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Microsoft Updates Desktop App Converter


A new update for Desktop App Converter adds support for Windows Pro editions and several changes to enhance the file system to make the program more efficient.

Last month Microsoft released its Desktop App Converter, after officially announcing the “Project Centennial” tool at BUILD 2016 in March. Now the company has now updated that build and added a number of new features and cleaned up some aspects.

The Desktop App Converter is a program (App) that allows developers to easily convert .NET 4.6.1 or Win32 desktop apps to the new format Microsoft uses for the Universal Windows Platform (UWP) in Windows 10.

As for today’s update, here is the complete changelog courtesy of Microsoft:

Restored support for Pro edition of Windows.

Converter -Setup flag now enables Windows Containers feature and handles base image expansion. Run the following from an elevated PowerShell prompt to do one time setup: PS C:\> .\DesktopAppConverter.ps1 -Setup -BaseImage BaseImage-12345.wim -Verbose

Added auto-detection of app install path and moving application root outside of VFS to reduce any unnecessary file system redirections at runtime.

Added auto-detection of the expanded base image as part of the conversion process.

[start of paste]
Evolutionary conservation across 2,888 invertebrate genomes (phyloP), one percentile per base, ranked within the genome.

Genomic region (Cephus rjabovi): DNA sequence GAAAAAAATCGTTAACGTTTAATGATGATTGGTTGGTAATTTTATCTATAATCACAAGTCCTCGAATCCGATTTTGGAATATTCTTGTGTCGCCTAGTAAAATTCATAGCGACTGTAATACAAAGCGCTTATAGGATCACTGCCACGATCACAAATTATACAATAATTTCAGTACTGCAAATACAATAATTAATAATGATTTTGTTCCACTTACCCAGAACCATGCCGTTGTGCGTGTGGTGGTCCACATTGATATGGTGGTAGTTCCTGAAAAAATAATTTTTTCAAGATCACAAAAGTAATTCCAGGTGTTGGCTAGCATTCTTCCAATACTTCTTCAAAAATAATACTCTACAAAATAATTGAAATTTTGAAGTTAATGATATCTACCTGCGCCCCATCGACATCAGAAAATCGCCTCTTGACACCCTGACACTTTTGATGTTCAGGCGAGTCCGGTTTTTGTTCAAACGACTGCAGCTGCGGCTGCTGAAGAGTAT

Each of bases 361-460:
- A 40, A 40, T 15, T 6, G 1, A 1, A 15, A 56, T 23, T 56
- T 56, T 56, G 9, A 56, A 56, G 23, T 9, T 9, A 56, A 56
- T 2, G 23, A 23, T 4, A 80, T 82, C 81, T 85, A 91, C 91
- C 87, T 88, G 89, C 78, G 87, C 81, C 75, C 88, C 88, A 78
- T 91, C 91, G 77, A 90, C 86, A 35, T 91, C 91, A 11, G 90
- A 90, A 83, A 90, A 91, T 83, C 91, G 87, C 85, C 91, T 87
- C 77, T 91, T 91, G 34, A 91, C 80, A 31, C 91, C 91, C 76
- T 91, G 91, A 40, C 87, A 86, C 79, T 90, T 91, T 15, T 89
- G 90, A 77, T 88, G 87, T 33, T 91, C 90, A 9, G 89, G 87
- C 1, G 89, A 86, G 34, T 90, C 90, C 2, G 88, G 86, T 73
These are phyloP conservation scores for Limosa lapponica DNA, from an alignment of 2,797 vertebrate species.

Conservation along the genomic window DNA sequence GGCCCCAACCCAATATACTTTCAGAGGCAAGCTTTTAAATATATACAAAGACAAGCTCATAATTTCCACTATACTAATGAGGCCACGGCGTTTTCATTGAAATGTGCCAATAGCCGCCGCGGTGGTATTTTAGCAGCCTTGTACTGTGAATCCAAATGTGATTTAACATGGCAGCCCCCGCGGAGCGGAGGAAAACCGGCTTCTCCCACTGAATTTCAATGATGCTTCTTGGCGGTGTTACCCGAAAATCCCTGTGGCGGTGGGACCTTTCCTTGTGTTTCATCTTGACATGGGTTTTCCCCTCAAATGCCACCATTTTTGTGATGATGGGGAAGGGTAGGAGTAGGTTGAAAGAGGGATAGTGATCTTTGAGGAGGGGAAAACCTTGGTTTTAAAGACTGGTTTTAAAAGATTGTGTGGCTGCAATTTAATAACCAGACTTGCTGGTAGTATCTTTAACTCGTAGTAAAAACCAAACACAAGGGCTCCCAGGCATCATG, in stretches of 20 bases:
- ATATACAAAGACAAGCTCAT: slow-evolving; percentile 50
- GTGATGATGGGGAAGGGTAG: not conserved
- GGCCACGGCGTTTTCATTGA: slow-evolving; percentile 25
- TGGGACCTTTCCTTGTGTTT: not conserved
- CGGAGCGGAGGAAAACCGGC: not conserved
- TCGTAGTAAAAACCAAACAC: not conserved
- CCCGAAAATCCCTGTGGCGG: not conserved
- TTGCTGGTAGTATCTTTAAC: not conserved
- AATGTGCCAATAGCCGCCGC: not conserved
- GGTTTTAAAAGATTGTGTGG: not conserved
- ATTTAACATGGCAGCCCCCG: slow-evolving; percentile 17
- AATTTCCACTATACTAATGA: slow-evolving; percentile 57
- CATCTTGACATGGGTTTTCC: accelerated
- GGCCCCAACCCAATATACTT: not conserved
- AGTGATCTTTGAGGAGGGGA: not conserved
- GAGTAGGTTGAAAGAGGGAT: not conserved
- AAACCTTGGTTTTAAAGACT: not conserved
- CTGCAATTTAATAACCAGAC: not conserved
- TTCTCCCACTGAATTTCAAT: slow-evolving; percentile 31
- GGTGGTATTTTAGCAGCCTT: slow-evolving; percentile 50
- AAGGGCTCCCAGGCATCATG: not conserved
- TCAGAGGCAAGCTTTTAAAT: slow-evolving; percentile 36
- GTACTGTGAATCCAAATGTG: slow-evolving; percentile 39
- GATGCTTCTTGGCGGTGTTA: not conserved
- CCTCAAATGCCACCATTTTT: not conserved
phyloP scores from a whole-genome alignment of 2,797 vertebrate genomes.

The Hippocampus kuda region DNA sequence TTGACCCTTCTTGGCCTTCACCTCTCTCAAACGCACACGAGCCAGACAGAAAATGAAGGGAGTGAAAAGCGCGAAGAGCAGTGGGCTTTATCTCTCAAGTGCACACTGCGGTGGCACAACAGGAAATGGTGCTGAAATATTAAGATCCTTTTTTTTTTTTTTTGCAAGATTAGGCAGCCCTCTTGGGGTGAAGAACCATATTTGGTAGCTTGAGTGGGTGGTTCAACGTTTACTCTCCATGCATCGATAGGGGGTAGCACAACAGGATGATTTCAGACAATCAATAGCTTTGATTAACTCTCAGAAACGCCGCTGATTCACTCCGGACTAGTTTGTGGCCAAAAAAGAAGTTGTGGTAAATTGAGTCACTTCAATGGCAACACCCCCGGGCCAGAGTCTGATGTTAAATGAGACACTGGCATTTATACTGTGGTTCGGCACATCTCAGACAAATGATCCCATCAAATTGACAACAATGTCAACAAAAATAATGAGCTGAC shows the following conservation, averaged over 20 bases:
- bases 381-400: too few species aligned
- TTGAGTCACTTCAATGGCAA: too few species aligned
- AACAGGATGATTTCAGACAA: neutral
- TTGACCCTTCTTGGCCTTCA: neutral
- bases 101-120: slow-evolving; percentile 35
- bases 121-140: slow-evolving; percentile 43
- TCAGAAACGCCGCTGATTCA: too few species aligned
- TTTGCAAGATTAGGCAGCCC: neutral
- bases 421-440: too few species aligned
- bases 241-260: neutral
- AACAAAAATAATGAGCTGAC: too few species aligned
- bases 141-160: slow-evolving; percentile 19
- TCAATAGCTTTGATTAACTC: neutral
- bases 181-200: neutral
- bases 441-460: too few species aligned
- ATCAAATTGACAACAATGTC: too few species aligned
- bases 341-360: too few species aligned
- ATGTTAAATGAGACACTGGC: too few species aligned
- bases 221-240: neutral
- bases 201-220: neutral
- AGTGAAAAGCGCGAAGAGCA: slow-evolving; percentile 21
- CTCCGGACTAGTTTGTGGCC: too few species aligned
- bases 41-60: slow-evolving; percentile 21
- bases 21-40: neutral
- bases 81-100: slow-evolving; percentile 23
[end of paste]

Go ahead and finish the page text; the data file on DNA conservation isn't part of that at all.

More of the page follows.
Added auto-detection for file type associations and protocols.

Improved logic to detect Start Menu shortcut.

Improved file system filtering to retain app installed MUI files.

Updated the minimum supported desktop version (10.0.14342.0) for Project Centennial in the manifest.

The Desktop App Converter has already been put into action and developers have been adding their converted applications to the Windows Store. The idea behind Project Centennial is that it will entice more developers to build apps for the Store, which still lags behind its iOS and Android rivals in terms of quantity and arguably quality of apps.

Microsoft is also looking to the converter as a way to realize its Universal Windows Platform (UWP) idea, which will see apps work across all platforms, including Windows 10, Windows 10 Mobile, Xbox, and even HoloLens. At the moment, developers can convert their apps, but they will only be compatible with PCs, with full UWP functionality to come later.

Luke Jones
Luke Jones
Luke has been writing about all things tech for more than five years. He is following Microsoft closely to bring you the latest news about Windows, Office, Azure, Skype, HoloLens and all the rest of their products.

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